The Statue of Liberty by Frederic Auguste Bartholdi is a woman with a secret past. The Green Goddess as we know her today has many secrets. She was not always destined for the United States. She was originally conceived as a beacon for the Suez Canal. In her early days, she looked quite different from the lady we know today.
Yes, she was always a tall woman who lit the way for others. But originally, Frederic Auguste Bartholdi envisioned a dark-skinned peasant girl in Egyptian robes. Instead of a torch, that girl held a lamp. In some versions, she was holding a jar, or balfalis, a vessel that symbolized abundance and good fortune. In her gig at the Suez Canal, she was to stand for friendship and free navigation. “Egypt, the Beacon of Asia” would be carved on her pedestal.
Frederic Auguste Bartholdi visited Luxor, the ancient capital of Thebes in Egypt in 1855. He was in his 20s then and deeply affected by its enormous statues. He was particularly touched by the Colossus of Rhodes. A sculptor with grand plans, he smelled an opportunity to create his own Colossus for the Suez Canal.
By providing a shortcut for vessels so they could skip the treacherous trip around the Southern tip of Africa, the 101-mile-long Suez Canal promised to transform international shipping. Unfortunately, the Suez Canal took more than 15 years to plan and construct thanks to construction problems, political disputes and labor shortages, not to mention an outbreak of cholera.
Ferdinand de Lesseps obtained a concession to build the Suez Canal from Sa’id Pasha, the Khedive of Egypt and Sudan. He was to construct and run the canal for 99 years. When the Suez Canal was nearing completion, Bartholdi pitched his idea to de Lesseps. The statue would be as great as the pyramids or the sphinxes. It was to be called “Egypt Bringing Light to Asia.”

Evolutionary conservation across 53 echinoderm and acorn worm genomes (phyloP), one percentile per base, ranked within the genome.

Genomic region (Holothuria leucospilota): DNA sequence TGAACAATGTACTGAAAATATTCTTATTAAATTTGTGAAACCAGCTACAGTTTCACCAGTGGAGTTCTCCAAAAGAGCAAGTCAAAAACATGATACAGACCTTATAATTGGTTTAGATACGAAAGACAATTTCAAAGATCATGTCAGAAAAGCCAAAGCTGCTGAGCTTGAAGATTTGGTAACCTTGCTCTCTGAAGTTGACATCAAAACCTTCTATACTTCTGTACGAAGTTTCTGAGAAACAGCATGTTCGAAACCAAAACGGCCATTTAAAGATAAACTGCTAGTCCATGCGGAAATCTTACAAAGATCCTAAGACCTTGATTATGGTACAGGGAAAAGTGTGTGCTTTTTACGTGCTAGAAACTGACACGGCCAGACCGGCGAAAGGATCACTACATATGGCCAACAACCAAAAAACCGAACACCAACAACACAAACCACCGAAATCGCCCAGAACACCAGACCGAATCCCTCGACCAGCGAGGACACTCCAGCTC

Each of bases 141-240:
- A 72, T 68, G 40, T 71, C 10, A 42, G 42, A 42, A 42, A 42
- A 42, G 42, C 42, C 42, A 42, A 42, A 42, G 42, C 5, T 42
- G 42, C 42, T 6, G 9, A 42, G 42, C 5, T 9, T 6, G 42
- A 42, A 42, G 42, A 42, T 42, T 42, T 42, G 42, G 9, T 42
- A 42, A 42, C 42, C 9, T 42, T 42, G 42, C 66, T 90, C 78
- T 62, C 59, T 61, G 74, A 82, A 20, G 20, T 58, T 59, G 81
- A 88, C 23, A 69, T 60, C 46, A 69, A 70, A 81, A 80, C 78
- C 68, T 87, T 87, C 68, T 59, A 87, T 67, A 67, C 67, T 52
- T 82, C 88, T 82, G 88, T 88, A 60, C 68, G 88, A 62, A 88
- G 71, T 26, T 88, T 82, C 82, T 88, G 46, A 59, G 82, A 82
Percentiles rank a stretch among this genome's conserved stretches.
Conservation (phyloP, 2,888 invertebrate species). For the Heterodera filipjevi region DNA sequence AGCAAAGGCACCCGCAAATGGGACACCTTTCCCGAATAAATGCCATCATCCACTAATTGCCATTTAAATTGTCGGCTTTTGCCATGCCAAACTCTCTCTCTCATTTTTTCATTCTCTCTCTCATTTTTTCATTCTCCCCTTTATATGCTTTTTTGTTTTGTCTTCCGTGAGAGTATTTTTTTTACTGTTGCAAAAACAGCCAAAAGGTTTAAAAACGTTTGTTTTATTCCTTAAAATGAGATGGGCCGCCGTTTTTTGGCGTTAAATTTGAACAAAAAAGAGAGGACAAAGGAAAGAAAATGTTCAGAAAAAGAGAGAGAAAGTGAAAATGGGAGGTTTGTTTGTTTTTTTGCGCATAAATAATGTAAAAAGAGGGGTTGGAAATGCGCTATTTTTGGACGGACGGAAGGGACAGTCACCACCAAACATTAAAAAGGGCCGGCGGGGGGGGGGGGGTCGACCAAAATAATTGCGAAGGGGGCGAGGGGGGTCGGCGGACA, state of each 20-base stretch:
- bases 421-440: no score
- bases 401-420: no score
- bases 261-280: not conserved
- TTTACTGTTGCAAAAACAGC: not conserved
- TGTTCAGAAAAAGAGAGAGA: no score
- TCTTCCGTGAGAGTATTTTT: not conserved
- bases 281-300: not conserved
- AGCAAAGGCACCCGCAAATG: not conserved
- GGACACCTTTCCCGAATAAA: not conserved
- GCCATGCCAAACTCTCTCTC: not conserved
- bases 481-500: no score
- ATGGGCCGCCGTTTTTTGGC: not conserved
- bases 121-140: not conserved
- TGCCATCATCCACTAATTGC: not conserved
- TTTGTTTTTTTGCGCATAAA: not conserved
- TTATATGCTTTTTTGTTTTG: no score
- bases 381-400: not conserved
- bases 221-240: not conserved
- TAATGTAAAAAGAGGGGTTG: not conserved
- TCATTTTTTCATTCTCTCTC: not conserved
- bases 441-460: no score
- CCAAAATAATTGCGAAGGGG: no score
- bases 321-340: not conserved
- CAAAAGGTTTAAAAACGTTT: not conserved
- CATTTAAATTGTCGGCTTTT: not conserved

Bartholdi created multiple sketches and revisions of revisions before he realized that the price tag for his dream girl had given his potential clients sticker shock. With all of the set backs suffered in the construction of the Suez Canal, there was no budget for a $600,000 peasant woman.
Bartholdi Re-Designs And Moves On
Determined to make his mark, Bartholdi was not about to give up. He had a new idea when he heard a comment made by Edouard Rene de Laboulaye. The French law professor and politician said that a monument should be raised to American independence. Additionally, he said that monument should be a joint project of the French and American people.
Bartholdi changed up his concept. The Egyptian peasant became the robed woman we know and love today. She was designed to represent Libertas, the Roman goddess who carries a torch and a tablet evoking the law. Inscribed on that tablet: July 4, 1776, the date of the American Declaration Independence.
Bartholdi was awarded design patent D11, 023 for his design of the Statue of Liberty in 1879. With that patent, came his right to sell small versions of the statue. He was able to raise a modest amount of money from those sales. Ultimately, Joseph Pulitzer figured out how to crowd-fund the Statue of Liberty and Bartholdi succeeded in creating an iconic statue.
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